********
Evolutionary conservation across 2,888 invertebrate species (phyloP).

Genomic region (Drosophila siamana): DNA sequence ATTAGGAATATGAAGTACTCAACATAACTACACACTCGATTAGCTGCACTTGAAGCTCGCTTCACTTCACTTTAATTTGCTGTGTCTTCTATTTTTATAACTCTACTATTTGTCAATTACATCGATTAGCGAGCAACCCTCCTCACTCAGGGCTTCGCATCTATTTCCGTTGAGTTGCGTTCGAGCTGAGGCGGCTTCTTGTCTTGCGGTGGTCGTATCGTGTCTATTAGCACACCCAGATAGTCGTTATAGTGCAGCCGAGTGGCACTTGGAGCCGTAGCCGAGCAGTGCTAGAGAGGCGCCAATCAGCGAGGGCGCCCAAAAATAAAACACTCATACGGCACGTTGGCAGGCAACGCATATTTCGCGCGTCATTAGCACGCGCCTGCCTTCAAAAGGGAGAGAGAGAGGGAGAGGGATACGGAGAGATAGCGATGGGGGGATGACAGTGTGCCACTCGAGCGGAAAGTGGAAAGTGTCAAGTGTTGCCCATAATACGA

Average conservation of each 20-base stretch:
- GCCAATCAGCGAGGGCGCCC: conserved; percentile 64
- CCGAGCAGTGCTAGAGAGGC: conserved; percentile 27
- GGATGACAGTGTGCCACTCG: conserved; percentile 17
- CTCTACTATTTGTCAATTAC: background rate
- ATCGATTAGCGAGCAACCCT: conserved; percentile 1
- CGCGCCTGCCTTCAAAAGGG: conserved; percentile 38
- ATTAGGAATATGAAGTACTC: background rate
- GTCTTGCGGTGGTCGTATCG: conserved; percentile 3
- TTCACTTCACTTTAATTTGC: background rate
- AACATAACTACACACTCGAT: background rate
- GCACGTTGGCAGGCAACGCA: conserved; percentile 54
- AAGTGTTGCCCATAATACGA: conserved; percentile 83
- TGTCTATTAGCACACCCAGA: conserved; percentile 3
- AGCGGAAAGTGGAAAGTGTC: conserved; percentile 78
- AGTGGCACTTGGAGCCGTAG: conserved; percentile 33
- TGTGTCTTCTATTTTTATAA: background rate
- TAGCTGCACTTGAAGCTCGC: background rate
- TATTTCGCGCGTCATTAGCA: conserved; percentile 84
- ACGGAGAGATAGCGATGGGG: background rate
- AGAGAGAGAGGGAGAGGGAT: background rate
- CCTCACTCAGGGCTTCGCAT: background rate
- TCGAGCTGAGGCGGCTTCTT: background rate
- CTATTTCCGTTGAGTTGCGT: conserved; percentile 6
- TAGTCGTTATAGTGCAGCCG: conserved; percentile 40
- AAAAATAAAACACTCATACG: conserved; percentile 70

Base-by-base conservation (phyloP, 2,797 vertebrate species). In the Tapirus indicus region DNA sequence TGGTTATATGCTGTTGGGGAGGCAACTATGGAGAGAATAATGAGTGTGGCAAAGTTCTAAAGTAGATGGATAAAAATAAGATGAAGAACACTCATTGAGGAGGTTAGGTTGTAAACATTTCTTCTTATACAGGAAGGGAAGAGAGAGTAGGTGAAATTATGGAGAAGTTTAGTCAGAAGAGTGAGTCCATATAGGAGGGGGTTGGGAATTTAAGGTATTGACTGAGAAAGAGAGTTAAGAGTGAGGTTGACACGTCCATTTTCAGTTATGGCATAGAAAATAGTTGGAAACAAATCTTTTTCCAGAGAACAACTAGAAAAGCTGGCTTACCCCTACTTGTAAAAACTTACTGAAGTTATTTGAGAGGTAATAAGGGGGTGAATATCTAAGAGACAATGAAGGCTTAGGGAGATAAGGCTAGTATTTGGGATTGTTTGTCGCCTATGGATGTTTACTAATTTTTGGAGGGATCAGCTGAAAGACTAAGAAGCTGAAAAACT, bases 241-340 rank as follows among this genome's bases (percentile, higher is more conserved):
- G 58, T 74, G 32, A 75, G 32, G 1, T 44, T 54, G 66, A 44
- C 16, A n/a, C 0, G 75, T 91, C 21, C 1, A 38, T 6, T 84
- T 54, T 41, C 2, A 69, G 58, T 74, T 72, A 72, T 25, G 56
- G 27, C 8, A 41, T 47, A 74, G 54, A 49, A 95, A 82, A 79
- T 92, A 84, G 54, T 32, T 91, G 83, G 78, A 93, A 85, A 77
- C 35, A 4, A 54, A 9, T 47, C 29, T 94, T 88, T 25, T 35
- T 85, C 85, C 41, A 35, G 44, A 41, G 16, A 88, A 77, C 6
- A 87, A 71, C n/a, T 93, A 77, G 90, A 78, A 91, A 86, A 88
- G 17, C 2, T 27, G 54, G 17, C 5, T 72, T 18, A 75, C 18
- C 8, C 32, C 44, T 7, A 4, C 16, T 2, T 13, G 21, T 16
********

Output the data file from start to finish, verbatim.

Evolutionary conservation across 2,888 invertebrate species (phyloP).

Genomic region (Drosophila siamana): DNA sequence ATTAGGAATATGAAGTACTCAACATAACTACACACTCGATTAGCTGCACTTGAAGCTCGCTTCACTTCACTTTAATTTGCTGTGTCTTCTATTTTTATAACTCTACTATTTGTCAATTACATCGATTAGCGAGCAACCCTCCTCACTCAGGGCTTCGCATCTATTTCCGTTGAGTTGCGTTCGAGCTGAGGCGGCTTCTTGTCTTGCGGTGGTCGTATCGTGTCTATTAGCACACCCAGATAGTCGTTATAGTGCAGCCGAGTGGCACTTGGAGCCGTAGCCGAGCAGTGCTAGAGAGGCGCCAATCAGCGAGGGCGCCCAAAAATAAAACACTCATACGGCACGTTGGCAGGCAACGCATATTTCGCGCGTCATTAGCACGCGCCTGCCTTCAAAAGGGAGAGAGAGAGGGAGAGGGATACGGAGAGATAGCGATGGGGGGATGACAGTGTGCCACTCGAGCGGAAAGTGGAAAGTGTCAAGTGTTGCCCATAATACGA

Average conservation of each 20-base stretch:
- GCCAATCAGCGAGGGCGCCC: conserved; percentile 64
- CCGAGCAGTGCTAGAGAGGC: conserved; percentile 27
- GGATGACAGTGTGCCACTCG: conserved; percentile 17
- CTCTACTATTTGTCAATTAC: background rate
- ATCGATTAGCGAGCAACCCT: conserved; percentile 1
- CGCGCCTGCCTTCAAAAGGG: conserved; percentile 38
- ATTAGGAATATGAAGTACTC: background rate
- GTCTTGCGGTGGTCGTATCG: conserved; percentile 3
- TTCACTTCACTTTAATTTGC: background rate
- AACATAACTACACACTCGAT: background rate
- GCACGTTGGCAGGCAACGCA: conserved; percentile 54
- AAGTGTTGCCCATAATACGA: conserved; percentile 83
- TGTCTATTAGCACACCCAGA: conserved; percentile 3
- AGCGGAAAGTGGAAAGTGTC: conserved; percentile 78
- AGTGGCACTTGGAGCCGTAG: conserved; percentile 33
- TGTGTCTTCTATTTTTATAA: background rate
- TAGCTGCACTTGAAGCTCGC: background rate
- TATTTCGCGCGTCATTAGCA: conserved; percentile 84
- ACGGAGAGATAGCGATGGGG: background rate
- AGAGAGAGAGGGAGAGGGAT: background rate
- CCTCACTCAGGGCTTCGCAT: background rate
- TCGAGCTGAGGCGGCTTCTT: background rate
- CTATTTCCGTTGAGTTGCGT: conserved; percentile 6
- TAGTCGTTATAGTGCAGCCG: conserved; percentile 40
- AAAAATAAAACACTCATACG: conserved; percentile 70

Base-by-base conservation (phyloP, 2,797 vertebrate species). In the Tapirus indicus region DNA sequence TGGTTATATGCTGTTGGGGAGGCAACTATGGAGAGAATAATGAGTGTGGCAAAGTTCTAAAGTAGATGGATAAAAATAAGATGAAGAACACTCATTGAGGAGGTTAGGTTGTAAACATTTCTTCTTATACAGGAAGGGAAGAGAGAGTAGGTGAAATTATGGAGAAGTTTAGTCAGAAGAGTGAGTCCATATAGGAGGGGGTTGGGAATTTAAGGTATTGACTGAGAAAGAGAGTTAAGAGTGAGGTTGACACGTCCATTTTCAGTTATGGCATAGAAAATAGTTGGAAACAAATCTTTTTCCAGAGAACAACTAGAAAAGCTGGCTTACCCCTACTTGTAAAAACTTACTGAAGTTATTTGAGAGGTAATAAGGGGGTGAATATCTAAGAGACAATGAAGGCTTAGGGAGATAAGGCTAGTATTTGGGATTGTTTGTCGCCTATGGATGTTTACTAATTTTTGGAGGGATCAGCTGAAAGACTAAGAAGCTGAAAAACT, bases 241-340 rank as follows among this genome's bases (percentile, higher is more conserved):
- G 58, T 74, G 32, A 75, G 32, G 1, T 44, T 54, G 66, A 44
- C 16, A n/a, C 0, G 75, T 91, C 21, C 1, A 38, T 6, T 84
- T 54, T 41, C 2, A 69, G 58, T 74, T 72, A 72, T 25, G 56
- G 27, C 8, A 41, T 47, A 74, G 54, A 49, A 95, A 82, A 79
- T 92, A 84, G 54, T 32, T 91, G 83, G 78, A 93, A 85, A 77
- C 35, A 4, A 54, A 9, T 47, C 29, T 94, T 88, T 25, T 35
- T 85, C 85, C 41, A 35, G 44, A 41, G 16, A 88, A 77, C 6
- A 87, A 71, C n/a, T 93, A 77, G 90, A 78, A 91, A 86, A 88
- G 17, C 2, T 27, G 54, G 17, C 5, T 72, T 18, A 75, C 18
- C 8, C 32, C 44, T 7, A 4, C 16, T 2, T 13, G 21, T 16